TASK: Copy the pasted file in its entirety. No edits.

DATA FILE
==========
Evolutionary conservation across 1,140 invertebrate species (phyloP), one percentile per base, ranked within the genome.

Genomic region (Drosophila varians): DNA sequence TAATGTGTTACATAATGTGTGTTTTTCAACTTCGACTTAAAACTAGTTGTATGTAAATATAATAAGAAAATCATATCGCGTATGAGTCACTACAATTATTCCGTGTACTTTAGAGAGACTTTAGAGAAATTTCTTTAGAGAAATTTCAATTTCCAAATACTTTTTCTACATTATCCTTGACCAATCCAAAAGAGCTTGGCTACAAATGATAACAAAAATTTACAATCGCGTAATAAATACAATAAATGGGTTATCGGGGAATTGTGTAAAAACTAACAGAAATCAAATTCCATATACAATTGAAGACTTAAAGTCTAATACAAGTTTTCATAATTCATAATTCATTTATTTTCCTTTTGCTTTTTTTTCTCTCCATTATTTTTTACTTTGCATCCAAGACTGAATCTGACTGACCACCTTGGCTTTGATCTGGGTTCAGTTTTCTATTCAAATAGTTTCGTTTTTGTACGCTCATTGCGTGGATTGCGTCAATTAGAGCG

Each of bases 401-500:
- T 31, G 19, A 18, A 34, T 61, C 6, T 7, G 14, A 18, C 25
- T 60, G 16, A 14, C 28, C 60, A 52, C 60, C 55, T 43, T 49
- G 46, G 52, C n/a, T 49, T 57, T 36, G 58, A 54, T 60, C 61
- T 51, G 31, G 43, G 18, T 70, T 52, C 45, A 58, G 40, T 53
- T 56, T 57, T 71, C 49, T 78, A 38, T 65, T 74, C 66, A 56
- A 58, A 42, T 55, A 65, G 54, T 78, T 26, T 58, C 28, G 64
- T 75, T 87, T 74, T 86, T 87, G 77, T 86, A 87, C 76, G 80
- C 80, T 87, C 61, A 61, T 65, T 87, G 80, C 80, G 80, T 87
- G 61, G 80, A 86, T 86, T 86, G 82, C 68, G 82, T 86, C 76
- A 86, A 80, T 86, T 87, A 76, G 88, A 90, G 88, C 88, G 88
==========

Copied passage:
Evolutionary conservation across 1,140 invertebrate species (phyloP), one percentile per base, ranked within the genome.

Genomic region (Drosophila varians): DNA sequence TAATGTGTTACATAATGTGTGTTTTTCAACTTCGACTTAAAACTAGTTGTATGTAAATATAATAAGAAAATCATATCGCGTATGAGTCACTACAATTATTCCGTGTACTTTAGAGAGACTTTAGAGAAATTTCTTTAGAGAAATTTCAATTTCCAAATACTTTTTCTACATTATCCTTGACCAATCCAAAAGAGCTTGGCTACAAATGATAACAAAAATTTACAATCGCGTAATAAATACAATAAATGGGTTATCGGGGAATTGTGTAAAAACTAACAGAAATCAAATTCCATATACAATTGAAGACTTAAAGTCTAATACAAGTTTTCATAATTCATAATTCATTTATTTTCCTTTTGCTTTTTTTTCTCTCCATTATTTTTTACTTTGCATCCAAGACTGAATCTGACTGACCACCTTGGCTTTGATCTGGGTTCAGTTTTCTATTCAAATAGTTTCGTTTTTGTACGCTCATTGCGTGGATTGCGTCAATTAGAGCG

Each of bases 401-500:
- T 31, G 19, A 18, A 34, T 61, C 6, T 7, G 14, A 18, C 25
- T 60, G 16, A 14, C 28, C 60, A 52, C 60, C 55, T 43, T 49
- G 46, G 52, C n/a, T 49, T 57, T 36, G 58, A 54, T 60, C 61
- T 51, G 31, G 43, G 18, T 70, T 52, C 45, A 58, G 40, T 53
- T 56, T 57, T 71, C 49, T 78, A 38, T 65, T 74, C 66, A 56
- A 58, A 42, T 55, A 65, G 54, T 78, T 26, T 58, C 28, G 64
- T 75, T 87, T 74, T 86, T 87, G 77, T 86, A 87, C 76, G 80
- C 80, T 87, C 61, A 61, T 65, T 87, G 80, C 80, G 80, T 87
- G 61, G 80, A 86, T 86, T 86, G 82, C 68, G 82, T 86, C 76
- A 86, A 80, T 86, T 87, A 76, G 88, A 90, G 88, C 88, G 88